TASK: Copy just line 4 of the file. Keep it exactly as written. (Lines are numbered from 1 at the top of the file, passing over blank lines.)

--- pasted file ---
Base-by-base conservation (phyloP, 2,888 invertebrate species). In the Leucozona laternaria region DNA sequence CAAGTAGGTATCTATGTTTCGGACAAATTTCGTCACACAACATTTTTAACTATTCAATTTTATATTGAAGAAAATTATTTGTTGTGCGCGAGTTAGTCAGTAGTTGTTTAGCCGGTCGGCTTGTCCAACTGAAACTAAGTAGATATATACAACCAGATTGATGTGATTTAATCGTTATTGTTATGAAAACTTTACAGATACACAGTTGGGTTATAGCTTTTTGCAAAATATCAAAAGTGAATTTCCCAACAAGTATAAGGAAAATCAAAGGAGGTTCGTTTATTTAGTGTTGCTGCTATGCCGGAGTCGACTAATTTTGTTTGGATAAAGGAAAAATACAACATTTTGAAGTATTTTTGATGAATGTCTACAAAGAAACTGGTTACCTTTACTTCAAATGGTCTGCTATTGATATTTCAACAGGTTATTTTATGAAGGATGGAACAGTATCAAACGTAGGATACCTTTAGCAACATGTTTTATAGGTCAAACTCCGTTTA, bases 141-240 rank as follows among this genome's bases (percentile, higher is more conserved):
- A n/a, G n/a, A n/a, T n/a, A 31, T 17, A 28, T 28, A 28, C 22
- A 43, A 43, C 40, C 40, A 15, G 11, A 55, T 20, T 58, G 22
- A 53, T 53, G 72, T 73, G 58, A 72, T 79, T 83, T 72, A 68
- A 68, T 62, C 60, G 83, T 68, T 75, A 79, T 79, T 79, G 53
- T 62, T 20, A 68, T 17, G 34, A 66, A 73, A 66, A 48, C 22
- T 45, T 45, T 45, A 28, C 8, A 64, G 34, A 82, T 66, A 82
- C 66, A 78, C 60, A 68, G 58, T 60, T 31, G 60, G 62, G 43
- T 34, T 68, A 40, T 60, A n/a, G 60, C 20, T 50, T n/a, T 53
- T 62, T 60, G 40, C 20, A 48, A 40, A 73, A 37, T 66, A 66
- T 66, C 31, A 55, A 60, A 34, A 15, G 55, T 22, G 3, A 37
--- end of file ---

- A 53, T 53, G 72, T 73, G 58, A 72, T 79, T 83, T 72, A 68